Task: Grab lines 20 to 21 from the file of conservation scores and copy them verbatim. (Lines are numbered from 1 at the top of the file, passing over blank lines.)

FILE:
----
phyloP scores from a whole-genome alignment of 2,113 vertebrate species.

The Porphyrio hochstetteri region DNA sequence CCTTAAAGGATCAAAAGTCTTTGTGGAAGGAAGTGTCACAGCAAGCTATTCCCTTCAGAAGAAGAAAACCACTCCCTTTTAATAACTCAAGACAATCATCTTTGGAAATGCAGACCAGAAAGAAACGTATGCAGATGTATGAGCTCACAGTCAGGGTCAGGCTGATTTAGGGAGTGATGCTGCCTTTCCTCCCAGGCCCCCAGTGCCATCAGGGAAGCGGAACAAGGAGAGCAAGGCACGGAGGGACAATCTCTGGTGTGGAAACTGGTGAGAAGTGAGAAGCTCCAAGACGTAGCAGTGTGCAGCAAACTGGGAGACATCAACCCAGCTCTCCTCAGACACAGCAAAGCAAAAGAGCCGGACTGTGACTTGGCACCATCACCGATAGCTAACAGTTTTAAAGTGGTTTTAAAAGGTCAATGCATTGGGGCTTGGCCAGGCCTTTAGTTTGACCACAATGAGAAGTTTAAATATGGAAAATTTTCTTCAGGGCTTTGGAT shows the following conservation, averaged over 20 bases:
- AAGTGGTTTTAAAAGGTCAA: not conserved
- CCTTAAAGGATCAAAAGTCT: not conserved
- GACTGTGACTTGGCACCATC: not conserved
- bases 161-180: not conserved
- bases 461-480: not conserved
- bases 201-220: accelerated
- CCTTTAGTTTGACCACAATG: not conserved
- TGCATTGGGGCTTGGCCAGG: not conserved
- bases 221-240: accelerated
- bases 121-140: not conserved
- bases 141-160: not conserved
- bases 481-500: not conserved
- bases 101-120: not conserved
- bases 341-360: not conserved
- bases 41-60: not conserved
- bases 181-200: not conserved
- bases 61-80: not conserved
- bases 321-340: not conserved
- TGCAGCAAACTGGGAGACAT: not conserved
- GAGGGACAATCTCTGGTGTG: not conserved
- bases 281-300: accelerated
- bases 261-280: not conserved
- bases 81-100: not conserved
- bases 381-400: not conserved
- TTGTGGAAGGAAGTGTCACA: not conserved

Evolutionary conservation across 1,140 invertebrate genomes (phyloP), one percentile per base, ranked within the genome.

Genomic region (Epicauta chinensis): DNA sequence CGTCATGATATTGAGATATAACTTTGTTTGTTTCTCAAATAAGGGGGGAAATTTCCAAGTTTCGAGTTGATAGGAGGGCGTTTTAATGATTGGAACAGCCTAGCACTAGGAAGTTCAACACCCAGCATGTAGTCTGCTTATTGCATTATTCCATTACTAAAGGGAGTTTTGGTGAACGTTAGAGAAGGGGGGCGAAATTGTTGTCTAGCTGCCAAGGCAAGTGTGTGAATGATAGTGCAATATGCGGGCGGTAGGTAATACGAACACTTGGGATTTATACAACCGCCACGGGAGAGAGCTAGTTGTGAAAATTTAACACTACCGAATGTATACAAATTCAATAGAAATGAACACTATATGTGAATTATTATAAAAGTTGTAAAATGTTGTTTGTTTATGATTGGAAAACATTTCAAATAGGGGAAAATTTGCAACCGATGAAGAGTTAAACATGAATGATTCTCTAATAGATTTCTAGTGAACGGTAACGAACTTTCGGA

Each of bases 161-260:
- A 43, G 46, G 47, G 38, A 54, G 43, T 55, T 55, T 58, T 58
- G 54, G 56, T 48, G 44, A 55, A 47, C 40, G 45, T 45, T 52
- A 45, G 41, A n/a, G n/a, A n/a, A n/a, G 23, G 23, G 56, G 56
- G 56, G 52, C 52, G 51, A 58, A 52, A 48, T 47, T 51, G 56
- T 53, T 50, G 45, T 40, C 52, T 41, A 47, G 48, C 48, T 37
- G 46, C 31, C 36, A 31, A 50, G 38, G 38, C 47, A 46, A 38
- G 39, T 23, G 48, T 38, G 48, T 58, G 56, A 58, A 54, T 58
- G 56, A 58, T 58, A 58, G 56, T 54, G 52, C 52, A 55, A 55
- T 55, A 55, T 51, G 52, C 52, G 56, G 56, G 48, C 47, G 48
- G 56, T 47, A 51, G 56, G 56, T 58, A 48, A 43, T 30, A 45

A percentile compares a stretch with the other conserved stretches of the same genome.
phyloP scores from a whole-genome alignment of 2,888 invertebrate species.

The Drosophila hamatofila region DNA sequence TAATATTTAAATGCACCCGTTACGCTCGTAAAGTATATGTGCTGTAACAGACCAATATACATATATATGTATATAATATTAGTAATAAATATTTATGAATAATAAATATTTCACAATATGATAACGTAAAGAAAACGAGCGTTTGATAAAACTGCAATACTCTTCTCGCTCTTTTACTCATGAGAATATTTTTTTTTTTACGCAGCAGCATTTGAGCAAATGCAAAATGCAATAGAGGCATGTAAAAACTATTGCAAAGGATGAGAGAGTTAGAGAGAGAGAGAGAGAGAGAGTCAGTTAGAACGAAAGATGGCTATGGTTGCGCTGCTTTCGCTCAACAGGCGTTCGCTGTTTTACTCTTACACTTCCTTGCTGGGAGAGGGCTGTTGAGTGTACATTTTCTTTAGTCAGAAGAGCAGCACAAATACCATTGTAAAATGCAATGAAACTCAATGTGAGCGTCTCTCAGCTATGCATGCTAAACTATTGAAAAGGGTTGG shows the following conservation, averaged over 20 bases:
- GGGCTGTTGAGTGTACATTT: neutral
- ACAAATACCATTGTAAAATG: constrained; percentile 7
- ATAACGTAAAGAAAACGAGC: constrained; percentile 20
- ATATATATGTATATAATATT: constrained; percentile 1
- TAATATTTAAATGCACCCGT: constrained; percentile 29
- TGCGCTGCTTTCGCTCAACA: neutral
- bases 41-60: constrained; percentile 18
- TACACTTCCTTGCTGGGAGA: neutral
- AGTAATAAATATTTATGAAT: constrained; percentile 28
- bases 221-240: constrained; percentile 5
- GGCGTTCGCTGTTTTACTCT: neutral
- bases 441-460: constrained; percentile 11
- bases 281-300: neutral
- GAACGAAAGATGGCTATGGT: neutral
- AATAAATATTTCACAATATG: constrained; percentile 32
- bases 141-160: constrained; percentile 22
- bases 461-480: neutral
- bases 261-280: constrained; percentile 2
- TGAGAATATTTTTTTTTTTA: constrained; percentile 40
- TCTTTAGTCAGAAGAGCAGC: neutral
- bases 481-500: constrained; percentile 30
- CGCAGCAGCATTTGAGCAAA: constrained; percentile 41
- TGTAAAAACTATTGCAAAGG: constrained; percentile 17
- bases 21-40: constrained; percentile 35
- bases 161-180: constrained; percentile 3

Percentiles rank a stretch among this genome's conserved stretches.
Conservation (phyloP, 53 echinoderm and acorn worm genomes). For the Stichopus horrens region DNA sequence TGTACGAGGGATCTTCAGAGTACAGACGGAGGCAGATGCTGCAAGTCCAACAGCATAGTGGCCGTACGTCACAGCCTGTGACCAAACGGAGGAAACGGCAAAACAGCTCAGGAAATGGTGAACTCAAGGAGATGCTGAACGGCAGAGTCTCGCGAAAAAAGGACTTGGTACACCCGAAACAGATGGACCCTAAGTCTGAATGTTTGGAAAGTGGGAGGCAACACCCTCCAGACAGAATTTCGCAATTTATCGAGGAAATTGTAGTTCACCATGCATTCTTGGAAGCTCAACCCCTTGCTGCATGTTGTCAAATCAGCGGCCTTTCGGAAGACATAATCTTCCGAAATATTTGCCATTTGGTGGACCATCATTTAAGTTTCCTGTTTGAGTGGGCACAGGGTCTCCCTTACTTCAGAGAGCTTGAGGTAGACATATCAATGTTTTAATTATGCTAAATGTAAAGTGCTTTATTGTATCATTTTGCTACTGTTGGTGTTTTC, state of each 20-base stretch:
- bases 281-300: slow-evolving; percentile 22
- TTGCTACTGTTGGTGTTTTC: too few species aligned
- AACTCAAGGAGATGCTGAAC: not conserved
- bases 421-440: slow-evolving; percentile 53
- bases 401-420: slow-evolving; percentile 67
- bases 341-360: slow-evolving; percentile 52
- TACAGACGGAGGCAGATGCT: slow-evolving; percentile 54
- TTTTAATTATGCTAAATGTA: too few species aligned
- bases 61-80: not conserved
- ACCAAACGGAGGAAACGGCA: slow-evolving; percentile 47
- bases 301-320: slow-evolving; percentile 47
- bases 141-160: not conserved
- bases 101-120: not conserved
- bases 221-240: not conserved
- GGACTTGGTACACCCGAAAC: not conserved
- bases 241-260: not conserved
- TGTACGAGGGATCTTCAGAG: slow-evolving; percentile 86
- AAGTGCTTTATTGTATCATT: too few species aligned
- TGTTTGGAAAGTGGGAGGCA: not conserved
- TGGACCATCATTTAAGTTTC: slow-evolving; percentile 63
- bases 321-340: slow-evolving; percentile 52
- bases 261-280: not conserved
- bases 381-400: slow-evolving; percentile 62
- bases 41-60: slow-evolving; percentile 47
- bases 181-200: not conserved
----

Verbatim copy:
- bases 321-340: not conserved
- TGCAGCAAACTGGGAGACAT: not conserved